On most sensible accounts, causation only flows forward through time. This is why I am confident to suggest that by maintaining a sustainable appreciation for our local culture and heritage, we will be able to strengthen our National identity and growth as an emerging civilisation.
However, before we embark on such an expedition, we have to first understand what governance really involves and how civil society can contribute to stimulate good governance.
While our inherent concept of civil society derives from an amalgamation of concepts, the very notion of it really suggest the need to facilitate order to a society. In Singapore, our civil society is no less different from the rest of the World.
However, for us to maintain a mature civil society, we need to be able to deliberate on matters that do not implicate personal emotional sentiments over our community’s best interest. Being ‘responsible’ is what makes a mature civil society work, and it requires all areas of the public and private domains to cooperate with each other.
The topic I wish to address in this article reflects the need for civil servants who serve the public domain to responsibly micro-manage our government’s appeal to nurture a ‘green’ mentality amongst Singaporeans. This cannot be achieved over night, but we can always take an initiative to demonstrate our support for such a noble cause.
The picture above was taken during my morning run along East Coast beach. What I am most concern about is the message that was sent through the notice banners placed along the side of the road on the lamp-posts.
City in a Garden
“Imagine living in a garden where the community can come together amidst pervasive greenery and thriving biodiversity” – a message on the notice banner.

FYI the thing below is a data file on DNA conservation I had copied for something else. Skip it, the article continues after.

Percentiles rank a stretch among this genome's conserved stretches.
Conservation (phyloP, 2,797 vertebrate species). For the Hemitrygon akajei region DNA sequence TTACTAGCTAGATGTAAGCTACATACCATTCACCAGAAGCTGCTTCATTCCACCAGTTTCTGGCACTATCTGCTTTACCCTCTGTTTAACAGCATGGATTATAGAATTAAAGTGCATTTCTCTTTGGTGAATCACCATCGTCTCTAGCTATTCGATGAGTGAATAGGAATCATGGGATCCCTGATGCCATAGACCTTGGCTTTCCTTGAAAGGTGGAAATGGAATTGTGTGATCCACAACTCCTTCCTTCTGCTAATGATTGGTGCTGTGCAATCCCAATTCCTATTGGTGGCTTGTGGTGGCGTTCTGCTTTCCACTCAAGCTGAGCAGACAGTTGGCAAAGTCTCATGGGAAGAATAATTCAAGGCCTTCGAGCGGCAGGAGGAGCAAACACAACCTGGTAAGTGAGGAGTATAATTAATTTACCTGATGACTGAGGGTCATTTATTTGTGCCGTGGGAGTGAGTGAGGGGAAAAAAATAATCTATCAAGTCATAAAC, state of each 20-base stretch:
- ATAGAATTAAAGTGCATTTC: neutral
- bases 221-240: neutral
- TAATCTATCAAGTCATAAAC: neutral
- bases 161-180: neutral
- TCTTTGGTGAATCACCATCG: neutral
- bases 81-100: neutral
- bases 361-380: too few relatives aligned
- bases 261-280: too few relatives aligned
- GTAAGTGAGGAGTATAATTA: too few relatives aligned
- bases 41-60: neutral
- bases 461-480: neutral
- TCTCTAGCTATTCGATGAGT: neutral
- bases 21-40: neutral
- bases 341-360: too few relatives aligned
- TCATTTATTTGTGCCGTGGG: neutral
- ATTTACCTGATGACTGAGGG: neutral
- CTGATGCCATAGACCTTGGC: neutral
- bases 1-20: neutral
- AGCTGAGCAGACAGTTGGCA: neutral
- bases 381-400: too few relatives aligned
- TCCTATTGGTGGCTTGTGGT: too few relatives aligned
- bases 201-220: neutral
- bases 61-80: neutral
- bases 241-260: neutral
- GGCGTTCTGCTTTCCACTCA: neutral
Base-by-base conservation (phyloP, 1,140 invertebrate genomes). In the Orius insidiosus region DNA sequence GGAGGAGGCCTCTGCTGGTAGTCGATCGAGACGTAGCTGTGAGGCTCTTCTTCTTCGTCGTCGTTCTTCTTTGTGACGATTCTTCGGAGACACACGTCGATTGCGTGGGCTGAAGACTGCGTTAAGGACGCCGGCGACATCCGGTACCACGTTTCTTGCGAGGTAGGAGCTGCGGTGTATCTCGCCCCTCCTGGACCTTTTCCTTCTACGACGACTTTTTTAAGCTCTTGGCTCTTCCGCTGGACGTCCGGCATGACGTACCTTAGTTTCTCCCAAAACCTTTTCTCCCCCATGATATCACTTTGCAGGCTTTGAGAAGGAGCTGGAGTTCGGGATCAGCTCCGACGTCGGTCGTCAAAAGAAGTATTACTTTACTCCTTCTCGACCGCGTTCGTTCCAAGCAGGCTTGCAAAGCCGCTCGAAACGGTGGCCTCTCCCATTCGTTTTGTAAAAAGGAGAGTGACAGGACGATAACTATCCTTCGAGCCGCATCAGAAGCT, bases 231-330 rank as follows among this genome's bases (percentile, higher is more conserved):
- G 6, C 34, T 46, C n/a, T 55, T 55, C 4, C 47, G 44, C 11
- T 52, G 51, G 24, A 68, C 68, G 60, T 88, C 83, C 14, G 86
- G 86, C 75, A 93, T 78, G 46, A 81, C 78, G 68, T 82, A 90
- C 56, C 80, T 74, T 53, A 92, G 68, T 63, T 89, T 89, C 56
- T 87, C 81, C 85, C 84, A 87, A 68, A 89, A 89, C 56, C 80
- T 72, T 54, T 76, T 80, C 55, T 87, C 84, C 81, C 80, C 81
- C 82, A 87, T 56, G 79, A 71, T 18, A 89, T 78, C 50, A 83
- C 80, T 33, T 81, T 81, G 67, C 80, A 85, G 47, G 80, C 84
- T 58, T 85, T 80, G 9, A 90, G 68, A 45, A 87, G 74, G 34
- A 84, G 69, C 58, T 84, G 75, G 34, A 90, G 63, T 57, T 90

When we are trying to send a message across to the public that we can imagine coming ‘together amidst pervasive greenery and thriving biodiversity’, we have to make that first step to send the right messages across.
To have a green mentality means that we ought to be environmentally responsible; not to abuse our resources. What I see on my day of exercise at the beach tells me that very little had been taken into consideration when it comes to setting a budget to print those banners.
How environmentally friendly are we trying to project ourselves when we post 30 or more notice banners all along the same stretch of road – especially when they are not spaced out “proportionally”? The purpose of the banners if interpreted correctly is to help spread a greater awareness of the National Environment Agency’s (NEA) project to promote a ‘Green City’.
The issue is not about the 30 notice banners being printed, but the need to strategically space out them out for a greater outreach of audience. As an environmentalist who believes in sustainability, I strongly urge us all to consider our approaches when it comes to green-campaigns.
Consequently, our civil society ought to play our roles responsibly to encourage good governance to take its form. This is especially important, because it projects that type of people that we are and the natures of culture we aspire have or to share with our future generations to come.
I am sure that there are many examples to be shared and I would like to hear from your experience and views on what we should be doing to invigorate our environment.
“Thoughts without content are empty, intuitions without concepts are blind.” – Kant Immanuel